SD: Is Rijeka an inspiring city to form a band in – or does the main trigger of taking things into your own hands lie somewhere else? Petra: It is a very inspiring city, in my opinion it has a positive, weird vibe. It’s truly a city which floats, as described by a friend of mine. In this city one cannot stand still, whether it’s about going out or working, for if you don’t “flow”, you become a worm, and the thrill is gone. The moment you stop “flowing”, that’s not it anymore. You aren’t as fresh as the flowing Rijeka, you become a smelly pond, murky and green. I definitely think that the great industry of the past left a certain active spirit in this city. However, I also believe that people are deluding themselves by saying “Rijeka is a rock city”, and think they’re something special if they have a band and come from Rijeka. In a way, they’ve started taking these things for granted, as this is the general mindset they tend to have, and so time passes and they find themselves releasing a debut album after existing for ten years. Screw that kind of work and that sort of people. These are perfect examples of stagnant, non-flowing people, who rot and turn into a swamp, a pond, a black hole.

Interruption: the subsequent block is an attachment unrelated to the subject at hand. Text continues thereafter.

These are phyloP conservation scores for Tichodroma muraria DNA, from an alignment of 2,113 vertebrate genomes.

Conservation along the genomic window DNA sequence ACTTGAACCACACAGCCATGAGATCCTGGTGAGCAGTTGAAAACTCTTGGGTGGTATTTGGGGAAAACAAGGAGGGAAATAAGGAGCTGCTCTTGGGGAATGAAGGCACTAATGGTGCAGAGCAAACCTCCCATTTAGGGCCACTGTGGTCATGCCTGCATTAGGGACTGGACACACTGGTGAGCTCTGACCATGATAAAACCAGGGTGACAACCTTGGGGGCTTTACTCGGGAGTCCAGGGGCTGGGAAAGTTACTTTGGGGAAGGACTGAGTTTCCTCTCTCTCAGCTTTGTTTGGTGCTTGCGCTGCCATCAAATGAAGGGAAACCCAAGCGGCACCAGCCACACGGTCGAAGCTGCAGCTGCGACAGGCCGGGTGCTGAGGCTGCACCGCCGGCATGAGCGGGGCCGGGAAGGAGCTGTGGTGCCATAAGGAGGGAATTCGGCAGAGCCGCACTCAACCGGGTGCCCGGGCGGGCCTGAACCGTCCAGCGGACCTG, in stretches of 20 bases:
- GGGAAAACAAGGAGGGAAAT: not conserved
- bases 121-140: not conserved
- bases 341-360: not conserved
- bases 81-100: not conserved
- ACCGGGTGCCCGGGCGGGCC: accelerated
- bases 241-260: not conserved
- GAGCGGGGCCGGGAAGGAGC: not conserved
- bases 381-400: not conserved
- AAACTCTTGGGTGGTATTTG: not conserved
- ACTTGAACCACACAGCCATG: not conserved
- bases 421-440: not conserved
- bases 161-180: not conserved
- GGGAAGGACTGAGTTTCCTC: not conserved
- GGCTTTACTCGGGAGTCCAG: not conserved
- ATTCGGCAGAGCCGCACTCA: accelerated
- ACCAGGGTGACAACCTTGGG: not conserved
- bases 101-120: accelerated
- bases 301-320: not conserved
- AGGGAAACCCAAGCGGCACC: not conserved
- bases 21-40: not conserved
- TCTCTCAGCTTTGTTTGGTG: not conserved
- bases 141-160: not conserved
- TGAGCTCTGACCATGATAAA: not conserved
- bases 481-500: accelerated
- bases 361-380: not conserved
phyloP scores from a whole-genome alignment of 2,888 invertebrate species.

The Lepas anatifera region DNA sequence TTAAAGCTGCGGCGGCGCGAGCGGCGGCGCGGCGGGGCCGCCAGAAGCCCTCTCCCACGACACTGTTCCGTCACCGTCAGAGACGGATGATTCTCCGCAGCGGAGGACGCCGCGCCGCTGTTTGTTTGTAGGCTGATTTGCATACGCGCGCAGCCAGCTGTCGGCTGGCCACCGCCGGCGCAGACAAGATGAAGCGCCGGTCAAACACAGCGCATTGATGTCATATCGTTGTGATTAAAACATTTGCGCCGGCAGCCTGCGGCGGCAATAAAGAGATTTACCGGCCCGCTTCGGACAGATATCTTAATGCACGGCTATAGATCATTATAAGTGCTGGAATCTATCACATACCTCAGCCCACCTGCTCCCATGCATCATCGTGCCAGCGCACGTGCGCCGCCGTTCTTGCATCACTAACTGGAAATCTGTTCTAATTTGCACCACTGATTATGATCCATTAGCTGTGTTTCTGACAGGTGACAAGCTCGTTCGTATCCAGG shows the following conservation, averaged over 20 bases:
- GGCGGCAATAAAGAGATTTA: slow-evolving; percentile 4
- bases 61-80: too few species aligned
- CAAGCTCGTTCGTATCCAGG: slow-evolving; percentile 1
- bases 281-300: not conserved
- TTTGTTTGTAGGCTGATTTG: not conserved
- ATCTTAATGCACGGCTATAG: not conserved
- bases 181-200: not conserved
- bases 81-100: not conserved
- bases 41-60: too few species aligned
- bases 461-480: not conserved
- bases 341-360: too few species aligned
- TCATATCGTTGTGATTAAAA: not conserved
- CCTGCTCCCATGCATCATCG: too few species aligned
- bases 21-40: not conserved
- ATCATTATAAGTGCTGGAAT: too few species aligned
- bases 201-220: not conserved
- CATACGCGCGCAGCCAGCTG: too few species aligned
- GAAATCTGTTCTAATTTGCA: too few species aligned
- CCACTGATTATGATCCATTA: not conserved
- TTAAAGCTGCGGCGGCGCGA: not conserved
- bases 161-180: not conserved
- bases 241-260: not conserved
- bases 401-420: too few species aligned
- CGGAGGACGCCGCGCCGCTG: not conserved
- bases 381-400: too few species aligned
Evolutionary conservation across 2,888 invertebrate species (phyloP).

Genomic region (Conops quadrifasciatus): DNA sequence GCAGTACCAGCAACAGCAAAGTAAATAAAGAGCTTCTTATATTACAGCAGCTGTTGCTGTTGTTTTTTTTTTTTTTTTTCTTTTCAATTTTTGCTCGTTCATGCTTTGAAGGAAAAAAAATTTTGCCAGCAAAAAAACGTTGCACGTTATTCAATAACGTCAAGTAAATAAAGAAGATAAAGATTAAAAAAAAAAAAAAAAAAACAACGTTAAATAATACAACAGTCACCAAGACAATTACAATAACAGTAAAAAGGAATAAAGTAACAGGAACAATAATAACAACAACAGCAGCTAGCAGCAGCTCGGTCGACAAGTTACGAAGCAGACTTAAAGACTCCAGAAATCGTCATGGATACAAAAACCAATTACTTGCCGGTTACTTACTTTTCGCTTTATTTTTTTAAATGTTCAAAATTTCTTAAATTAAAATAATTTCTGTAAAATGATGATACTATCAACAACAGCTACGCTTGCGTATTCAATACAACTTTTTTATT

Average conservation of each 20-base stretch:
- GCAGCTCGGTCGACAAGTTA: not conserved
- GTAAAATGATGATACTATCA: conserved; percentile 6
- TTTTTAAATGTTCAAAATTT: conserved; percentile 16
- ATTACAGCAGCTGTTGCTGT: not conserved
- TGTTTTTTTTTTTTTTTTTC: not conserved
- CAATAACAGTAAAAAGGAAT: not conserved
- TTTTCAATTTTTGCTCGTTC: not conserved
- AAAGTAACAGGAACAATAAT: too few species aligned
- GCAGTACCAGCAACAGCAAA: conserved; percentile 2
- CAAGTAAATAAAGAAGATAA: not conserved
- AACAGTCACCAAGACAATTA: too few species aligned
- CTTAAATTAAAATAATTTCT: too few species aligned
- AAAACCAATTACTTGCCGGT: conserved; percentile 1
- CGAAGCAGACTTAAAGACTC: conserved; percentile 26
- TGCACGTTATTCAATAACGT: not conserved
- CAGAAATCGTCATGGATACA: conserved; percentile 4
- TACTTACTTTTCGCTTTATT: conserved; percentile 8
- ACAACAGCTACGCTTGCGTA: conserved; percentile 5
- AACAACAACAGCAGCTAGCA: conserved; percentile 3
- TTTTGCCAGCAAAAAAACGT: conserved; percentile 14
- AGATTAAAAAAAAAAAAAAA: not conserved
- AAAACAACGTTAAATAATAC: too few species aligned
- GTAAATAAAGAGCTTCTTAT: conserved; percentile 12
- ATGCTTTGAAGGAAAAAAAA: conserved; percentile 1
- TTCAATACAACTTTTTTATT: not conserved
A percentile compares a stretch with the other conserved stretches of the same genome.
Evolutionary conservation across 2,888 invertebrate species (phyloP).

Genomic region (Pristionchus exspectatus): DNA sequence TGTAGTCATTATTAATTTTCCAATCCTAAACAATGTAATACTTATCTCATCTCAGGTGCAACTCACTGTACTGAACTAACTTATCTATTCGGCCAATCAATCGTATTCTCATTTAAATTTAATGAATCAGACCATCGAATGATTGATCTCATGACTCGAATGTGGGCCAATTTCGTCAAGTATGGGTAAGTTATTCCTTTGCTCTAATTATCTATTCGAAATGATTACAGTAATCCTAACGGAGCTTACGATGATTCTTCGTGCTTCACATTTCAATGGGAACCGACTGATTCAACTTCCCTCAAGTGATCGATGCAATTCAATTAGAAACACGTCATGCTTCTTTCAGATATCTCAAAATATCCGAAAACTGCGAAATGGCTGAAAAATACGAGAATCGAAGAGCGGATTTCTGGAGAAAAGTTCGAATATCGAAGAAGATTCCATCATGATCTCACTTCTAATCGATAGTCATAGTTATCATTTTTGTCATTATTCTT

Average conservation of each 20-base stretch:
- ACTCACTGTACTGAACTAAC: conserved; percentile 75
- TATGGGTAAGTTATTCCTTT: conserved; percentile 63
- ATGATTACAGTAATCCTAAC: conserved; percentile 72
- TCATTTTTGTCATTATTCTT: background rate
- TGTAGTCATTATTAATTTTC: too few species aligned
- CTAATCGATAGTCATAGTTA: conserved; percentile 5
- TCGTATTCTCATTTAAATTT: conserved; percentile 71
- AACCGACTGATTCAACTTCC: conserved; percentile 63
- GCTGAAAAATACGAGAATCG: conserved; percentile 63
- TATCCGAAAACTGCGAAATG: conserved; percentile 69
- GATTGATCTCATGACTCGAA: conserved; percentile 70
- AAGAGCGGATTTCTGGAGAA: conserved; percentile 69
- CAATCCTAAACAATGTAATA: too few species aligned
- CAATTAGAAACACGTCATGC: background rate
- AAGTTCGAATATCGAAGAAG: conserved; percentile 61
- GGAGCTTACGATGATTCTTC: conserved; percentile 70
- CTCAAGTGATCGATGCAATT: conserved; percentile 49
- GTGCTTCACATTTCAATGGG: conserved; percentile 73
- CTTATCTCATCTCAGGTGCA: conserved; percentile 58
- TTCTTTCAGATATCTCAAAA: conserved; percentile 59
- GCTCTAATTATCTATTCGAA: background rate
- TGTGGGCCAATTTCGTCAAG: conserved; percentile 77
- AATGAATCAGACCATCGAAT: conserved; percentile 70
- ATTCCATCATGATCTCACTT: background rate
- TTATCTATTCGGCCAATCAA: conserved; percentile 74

SD: What sort of sound does Leifert aim for? Petra: Some sort of electro – although, I don’t like to categorize music by genre, especially my own music, because I make what I like and what sounds good to me. I do what I feel like doing and I do it the way I feel. The same principle applies to the music I listen to, I listen to whatever sounds nice to me and describes my feelings at that moment. So I find it a bit primitive when someone says they listen to pop. It’s such a broad term, for me it’s stupid to categorize anything as pop. To me Simple Minds are one thing, and Talk Talk are another. They have a common link between them – but I wouldn’t call it a “pop” link, I’d call it freedom. I can hear in their music that they did exactly what they felt and thought, and they created their music in alignment with their principles and their lives. This is why I also like the Pet Shop Boys, who called contemporary music “ego music”, as today’s performers – I won’t call them musicians, they’re merely performers – don’t create music because they are this music, but to fill their own egos and become important and famous. “Me, me, me, me – yes, yes, yes, yes; You, you, you, you – no, no, no, no”, this whole story is exactly what the Pet Shop Boys sing about in this song.